in principle GMO are not a hazard as long as the GMO a registered.
Here you are looking for a unintended contamination. So, if you are asking for statements you have to be aware on the legislation (in the EU 1829/2004 and 1830/2004) and you have to talk on detection limits, the possible events and have to get informations on the supply chain. We have created 4 GMO risk classes for our raw materials.
For risk classes 3 and 4 we have special requirements incl. monitoring. For risk class 4 we get an CoA with delivery and do own monitoring test 4x/y.
Thank you for your response.
I assume risk category 1 & 2 are both low risk. What's the difference between risk 1 and risk 2 category ingredients. Can you please tell a couple of example. Thank you
I can provide some examples. But this is not simply transferable to others because it is based on our individual situation (company policies, data systems in place, type of raw material, some general rules (don't from ... (supplier x, country, traders etc.),history, experiences).
We always try to build 4 risk classes (microbial, chemical, physical, finished products, GMO...) which helps in the daily business (release of...; set up of monitoring programs)
With GMO the principle is to follow the supply chain, where ever possible with docs (e.g. soy IP).
Definition of classes with examples:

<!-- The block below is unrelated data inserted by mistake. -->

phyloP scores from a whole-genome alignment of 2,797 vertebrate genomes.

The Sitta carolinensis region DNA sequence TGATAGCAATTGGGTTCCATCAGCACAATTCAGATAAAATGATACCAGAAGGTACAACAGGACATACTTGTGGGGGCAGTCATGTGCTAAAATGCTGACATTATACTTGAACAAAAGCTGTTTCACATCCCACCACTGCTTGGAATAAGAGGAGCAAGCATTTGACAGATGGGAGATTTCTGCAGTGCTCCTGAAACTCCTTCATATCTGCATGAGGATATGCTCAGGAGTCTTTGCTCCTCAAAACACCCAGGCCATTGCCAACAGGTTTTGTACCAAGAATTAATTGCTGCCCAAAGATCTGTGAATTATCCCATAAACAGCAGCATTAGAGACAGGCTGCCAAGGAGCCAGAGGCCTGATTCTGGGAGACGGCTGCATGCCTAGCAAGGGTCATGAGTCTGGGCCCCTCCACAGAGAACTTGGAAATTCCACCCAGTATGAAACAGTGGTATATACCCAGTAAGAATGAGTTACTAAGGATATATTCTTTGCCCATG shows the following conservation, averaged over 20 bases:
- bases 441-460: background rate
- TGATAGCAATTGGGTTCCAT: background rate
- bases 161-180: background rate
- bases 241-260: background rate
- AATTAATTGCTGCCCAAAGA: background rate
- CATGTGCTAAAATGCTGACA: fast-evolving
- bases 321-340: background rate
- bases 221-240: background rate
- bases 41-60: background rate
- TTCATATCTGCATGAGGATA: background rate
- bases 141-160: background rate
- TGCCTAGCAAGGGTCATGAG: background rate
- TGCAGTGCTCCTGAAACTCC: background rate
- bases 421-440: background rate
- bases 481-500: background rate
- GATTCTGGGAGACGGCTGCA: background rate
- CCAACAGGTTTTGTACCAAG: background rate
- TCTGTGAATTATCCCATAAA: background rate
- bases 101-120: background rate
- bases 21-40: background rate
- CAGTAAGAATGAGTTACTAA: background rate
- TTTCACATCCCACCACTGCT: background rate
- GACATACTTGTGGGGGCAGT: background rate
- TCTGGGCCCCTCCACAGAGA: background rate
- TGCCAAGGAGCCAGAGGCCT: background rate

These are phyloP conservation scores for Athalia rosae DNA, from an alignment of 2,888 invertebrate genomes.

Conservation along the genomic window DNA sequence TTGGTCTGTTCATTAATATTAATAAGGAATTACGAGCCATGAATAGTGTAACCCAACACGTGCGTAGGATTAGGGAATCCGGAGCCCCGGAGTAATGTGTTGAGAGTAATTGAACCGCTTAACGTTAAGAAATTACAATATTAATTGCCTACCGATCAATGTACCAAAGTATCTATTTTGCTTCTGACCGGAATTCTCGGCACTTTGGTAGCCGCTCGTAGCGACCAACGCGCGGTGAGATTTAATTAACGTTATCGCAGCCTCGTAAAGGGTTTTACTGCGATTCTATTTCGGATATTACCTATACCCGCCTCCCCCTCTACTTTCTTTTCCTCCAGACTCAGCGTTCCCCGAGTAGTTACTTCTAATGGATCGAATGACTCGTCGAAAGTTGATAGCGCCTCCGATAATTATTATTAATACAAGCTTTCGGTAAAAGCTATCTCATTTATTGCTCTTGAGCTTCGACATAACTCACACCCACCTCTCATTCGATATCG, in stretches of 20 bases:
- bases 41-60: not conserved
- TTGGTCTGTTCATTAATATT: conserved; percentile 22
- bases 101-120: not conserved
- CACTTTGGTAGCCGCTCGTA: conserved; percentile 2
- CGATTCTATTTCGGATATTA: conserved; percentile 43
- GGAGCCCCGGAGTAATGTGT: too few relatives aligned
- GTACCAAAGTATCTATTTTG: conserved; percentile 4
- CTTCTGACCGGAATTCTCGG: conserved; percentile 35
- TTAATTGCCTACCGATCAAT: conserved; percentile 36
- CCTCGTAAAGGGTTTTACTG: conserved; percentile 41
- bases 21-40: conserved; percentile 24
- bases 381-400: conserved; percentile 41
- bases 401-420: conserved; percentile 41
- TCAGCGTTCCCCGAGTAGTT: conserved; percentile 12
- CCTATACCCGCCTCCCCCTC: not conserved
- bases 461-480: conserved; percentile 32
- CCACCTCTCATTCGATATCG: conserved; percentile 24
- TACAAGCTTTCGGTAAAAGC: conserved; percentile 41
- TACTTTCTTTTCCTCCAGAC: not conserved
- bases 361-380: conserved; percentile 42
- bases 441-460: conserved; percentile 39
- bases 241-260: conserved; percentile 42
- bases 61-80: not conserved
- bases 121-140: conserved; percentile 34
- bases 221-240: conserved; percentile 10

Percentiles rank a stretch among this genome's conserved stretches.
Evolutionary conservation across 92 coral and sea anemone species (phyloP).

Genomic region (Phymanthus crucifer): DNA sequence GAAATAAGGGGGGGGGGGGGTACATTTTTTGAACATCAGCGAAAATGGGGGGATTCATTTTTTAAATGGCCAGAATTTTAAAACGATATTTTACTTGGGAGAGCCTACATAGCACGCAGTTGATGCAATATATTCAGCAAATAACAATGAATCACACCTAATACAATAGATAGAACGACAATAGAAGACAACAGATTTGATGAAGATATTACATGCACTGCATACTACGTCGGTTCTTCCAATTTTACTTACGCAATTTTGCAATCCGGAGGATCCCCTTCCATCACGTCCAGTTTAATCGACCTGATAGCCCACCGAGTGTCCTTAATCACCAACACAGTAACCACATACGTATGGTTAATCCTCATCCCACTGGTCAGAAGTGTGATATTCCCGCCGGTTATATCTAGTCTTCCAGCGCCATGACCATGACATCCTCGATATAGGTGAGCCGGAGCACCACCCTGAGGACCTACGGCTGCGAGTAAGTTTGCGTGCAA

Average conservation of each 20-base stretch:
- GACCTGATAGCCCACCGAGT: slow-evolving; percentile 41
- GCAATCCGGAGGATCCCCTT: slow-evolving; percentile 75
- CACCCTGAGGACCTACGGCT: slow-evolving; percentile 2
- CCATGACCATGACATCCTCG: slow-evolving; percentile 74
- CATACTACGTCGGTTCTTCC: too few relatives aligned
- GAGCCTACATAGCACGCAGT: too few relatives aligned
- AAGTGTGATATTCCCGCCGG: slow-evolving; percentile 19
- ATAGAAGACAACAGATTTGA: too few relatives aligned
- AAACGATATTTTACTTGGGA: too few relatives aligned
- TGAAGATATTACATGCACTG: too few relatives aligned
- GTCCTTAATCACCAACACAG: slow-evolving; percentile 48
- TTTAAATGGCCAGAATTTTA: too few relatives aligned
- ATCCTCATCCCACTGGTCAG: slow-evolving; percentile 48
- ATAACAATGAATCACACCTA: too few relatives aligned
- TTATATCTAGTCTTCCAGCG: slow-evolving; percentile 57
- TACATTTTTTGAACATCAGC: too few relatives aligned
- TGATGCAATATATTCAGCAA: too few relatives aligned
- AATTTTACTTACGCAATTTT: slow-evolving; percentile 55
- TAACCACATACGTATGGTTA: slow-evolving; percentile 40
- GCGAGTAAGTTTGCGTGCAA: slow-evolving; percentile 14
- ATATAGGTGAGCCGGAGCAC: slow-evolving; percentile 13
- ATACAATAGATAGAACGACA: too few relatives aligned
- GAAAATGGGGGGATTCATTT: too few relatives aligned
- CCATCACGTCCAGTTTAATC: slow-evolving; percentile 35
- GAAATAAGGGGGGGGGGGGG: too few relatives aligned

Highly processed raw materials in which no or hardly any plant DNA is found (solvents such as ethanol, carriers such as triacetin or glycerine, oils etc.)
- analysis not useful. -> Class I is not routinely analysed.
Critical GMO raw materials which are not authorised and not used in the country of origin of the raw material
(e.g. source rice from Italy instead of...)
Critical GMO raw materials which are almost unprocessed or only mechanically treated parts of a plant (e.g. flours).
In the case of chemical treatment stages, the distinction to Class I must be clarified.
Delivery with special GMO-CoA (ervery x batches)
Critical GMO raw materials which are known to be used in the country of origin in addition to the non-GMO variant (soy lecithin from Brazil).
This class also includes raw materials with a low content of critical GMO raw materials (e.g. chocolates with a soya lecithin content of 0.5%)
Each delivery with special GMO-CoA and supply chain docs.
No acceptance of levels of contanimation of registered events > 0,1%. Zero tolerance for non regstered.
This can only be the frame and is not carved in stone. Often you have take individual case decision. In some cases I have done "supported raw material batch releases for our supplier e.g for soy lecithin which should become of part a composed raw material delivered to us (only for the GMO-part, not in general).
For sampling and testing (supplier or monitoring) we have defined parameters (methods, events). Data sourcing on registered events per country, applied GMO per country and monitoring of recalls for non authorized events (per country -> don't buy in....)
Coming back to the beginning. Overall there is a complex system of informations around the examples and class building.
And now CRISPR/Cas.....